Essentially, the recommendation of the international panel of experts authoring this paper is that physicians should not work against the DIY community, but rather work with and support them. In this specific context the recommendation makes sense, but it definitely had me thinking about the broader implications for the practice of SBM in an increasingly digital and DIY world. This is also an extension of a broader discussion we have had within SBM about the following dilemma – when it comes to paraprofessional or non-professional medical interventions that are clearly not science-based, do we push for full regulation and banning, or emphasize reform and collaboration? We have not arrived at any consensus on this question, because I don’t think it has one clear answer. It is very context-dependent, with strengths and weaknesses in each approach.
Ultimately the question may be taken out of our (meaning the medical community’s) hands. Perhaps this is part of the evolution away from the old paternalism model of health care. I was educated within the paradigm of the cooperative model, where patients are given fully informed consent and are partners in the clinical decision-making. The role of the physician is not so much to make decisions as to provide information and offer options. In practice this also varies considerably depending on the situation. For chronic medical conditions, however, the cooperative model is not only preferred – it is essential. Patients need to become partners in their own care.
This is hugely complicated, however, by the existence of unregulated over-the-counter snake oil, and unscientific pseudoprofessionals and gurus whose practice seems to be based on giving the worst and most unscientific advice possible. Further, there is a wealth of health misinformation on social media, and entire ecosystems built on conspiracy theories and antiscientific notions. This makes helping patients treat themselves feel more like throwing them to the sharks. But like it or not, this is the world in which we are now practicing.
Which brings us back to this core dilemma. I think the only answer is to take an individualized hybrid approach. Some practices and products just need to be regulated. There is no legitimate role, for example, for homeopathy, which is 100% magical snake oil. There is no way to work with a patient to manage their illness with homeopathy, and the only advice a science-based practitioner can give is that it is worthless and not recommended at all.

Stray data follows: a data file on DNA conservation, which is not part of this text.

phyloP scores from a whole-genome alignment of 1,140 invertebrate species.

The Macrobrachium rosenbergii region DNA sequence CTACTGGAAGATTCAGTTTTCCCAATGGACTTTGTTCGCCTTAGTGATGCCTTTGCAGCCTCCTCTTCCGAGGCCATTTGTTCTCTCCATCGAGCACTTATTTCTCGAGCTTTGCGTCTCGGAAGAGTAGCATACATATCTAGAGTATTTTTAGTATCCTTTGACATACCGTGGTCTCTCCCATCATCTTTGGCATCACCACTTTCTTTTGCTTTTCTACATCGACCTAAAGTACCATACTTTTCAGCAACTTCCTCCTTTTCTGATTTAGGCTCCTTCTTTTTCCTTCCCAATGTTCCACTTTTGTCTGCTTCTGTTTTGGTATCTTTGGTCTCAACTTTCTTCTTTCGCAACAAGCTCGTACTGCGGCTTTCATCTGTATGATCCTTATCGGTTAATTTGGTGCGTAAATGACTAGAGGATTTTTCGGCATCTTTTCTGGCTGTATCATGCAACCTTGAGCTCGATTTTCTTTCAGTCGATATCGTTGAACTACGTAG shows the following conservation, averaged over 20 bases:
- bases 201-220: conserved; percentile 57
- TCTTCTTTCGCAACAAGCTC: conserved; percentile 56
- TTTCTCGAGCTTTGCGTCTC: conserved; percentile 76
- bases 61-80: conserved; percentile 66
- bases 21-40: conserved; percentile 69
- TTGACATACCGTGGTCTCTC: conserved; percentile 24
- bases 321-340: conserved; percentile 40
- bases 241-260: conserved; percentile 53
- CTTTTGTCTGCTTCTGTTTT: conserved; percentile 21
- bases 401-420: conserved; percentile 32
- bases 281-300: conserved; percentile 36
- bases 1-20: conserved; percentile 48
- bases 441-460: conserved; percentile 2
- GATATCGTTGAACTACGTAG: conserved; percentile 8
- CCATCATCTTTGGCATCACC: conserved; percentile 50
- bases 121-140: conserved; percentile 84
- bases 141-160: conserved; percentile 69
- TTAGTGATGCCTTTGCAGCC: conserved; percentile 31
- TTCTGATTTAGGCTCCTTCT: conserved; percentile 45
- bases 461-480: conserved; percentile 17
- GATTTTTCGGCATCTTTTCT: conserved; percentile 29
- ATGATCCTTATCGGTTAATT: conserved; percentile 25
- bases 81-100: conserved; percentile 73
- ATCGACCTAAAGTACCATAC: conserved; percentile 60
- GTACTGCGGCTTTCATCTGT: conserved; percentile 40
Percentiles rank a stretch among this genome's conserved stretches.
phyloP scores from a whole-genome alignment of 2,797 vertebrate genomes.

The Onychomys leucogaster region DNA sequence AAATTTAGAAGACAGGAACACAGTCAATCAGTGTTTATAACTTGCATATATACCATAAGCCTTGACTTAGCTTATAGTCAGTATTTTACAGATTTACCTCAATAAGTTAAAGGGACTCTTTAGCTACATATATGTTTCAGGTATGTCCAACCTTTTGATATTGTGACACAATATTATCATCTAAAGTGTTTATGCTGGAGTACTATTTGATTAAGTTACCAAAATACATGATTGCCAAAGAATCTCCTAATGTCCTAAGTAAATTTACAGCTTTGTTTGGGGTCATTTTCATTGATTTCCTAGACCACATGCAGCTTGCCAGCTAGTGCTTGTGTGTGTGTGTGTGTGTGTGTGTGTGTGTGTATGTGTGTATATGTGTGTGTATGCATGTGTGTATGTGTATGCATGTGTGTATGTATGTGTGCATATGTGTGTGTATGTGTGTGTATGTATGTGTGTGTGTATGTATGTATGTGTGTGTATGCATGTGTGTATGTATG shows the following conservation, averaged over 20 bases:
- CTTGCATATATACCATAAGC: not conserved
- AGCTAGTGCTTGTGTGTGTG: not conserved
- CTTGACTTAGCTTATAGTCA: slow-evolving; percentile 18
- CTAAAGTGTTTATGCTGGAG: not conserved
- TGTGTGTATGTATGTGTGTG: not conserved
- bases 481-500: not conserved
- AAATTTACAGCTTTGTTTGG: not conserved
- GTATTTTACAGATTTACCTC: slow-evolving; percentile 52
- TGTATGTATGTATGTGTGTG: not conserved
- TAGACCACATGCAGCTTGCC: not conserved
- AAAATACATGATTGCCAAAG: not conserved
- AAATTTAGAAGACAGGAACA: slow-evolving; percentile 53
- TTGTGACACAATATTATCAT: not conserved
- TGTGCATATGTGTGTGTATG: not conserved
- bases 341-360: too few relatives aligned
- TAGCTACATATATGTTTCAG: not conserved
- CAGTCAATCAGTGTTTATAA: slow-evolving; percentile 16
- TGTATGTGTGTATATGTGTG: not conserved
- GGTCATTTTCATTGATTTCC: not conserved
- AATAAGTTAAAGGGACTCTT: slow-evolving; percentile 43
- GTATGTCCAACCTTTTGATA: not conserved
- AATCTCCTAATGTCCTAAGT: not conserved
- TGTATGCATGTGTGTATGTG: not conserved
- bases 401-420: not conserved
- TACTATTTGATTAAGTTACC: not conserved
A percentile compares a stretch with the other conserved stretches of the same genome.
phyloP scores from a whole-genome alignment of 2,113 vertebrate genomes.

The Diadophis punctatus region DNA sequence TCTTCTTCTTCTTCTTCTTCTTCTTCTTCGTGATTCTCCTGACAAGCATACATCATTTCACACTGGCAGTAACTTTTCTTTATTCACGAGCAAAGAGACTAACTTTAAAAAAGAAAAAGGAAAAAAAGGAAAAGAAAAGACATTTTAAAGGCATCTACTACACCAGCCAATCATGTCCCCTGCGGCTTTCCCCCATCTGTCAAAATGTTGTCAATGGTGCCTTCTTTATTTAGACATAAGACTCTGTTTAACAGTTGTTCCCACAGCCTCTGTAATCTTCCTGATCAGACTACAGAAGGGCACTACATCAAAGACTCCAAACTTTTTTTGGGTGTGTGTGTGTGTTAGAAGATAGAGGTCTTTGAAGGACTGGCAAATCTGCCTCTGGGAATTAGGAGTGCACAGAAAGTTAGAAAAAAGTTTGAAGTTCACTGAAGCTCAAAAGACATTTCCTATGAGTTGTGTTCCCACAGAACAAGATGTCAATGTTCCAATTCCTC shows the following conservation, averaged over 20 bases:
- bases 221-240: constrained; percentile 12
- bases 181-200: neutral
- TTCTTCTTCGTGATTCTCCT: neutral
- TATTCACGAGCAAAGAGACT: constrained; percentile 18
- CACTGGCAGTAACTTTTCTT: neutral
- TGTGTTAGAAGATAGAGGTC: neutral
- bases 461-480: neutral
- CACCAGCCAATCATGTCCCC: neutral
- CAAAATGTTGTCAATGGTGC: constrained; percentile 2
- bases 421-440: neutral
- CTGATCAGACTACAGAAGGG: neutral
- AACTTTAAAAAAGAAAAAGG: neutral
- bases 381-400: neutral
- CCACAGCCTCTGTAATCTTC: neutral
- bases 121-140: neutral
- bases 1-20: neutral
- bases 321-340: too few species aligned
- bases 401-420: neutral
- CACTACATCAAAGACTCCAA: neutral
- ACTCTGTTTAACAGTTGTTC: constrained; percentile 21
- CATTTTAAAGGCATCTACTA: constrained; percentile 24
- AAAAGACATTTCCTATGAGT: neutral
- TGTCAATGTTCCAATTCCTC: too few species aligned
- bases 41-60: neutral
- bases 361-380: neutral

At the other end of the spectrum are over-the-counter products and lifestyle choices that are highly evidence-based. The role of the practitioner here is to educate their patients about these options and their optimal use, to monitor outcomes, and help their patients manage their own illness with these options, along with those requiring prescriptions or procedures.
In between there is a vast gray-zone. There are products like CBD and Kratom that are drugs, even powerful drugs, with all the risks and benefits that implies. Kratom is essentially an addictive opioid-like drug that is available over-the-counter. There are many practices like intermittent fasting, ketogenic diets, deep-tissue massage, even hot-yoga that have some rationale, but often come with claims that go way beyond the evidence and have some safety concerns.
The modern physician needs to be aware of all these things, and be able to work with their patients to help them navigate these options, while minimizing risk. It would be simpler and easier if all medical interventions were regulated and controlled, but that world never existed and is getting farther away, if anything. We essentially have no choice but to collaborate with the DIY medicine model to some extent. In this way we may be able to make it a bit more science-based, and at least have more of an open discussion with our patients so that they can make better decisions. We also need to better study these options, not to promote them but to understand their risks and benefits better. Meanwhile we need to push for better regulations, to at least reduce the extent to which the market is flooded with fraudulent, harmful, and useless products and services.
The DIY AID treatments are a good example of when this model can work. In fact, it shows how we can leverage the open-source community to improve the care of our patients and bring cutting edge technology to those who would otherwise not be able to access it.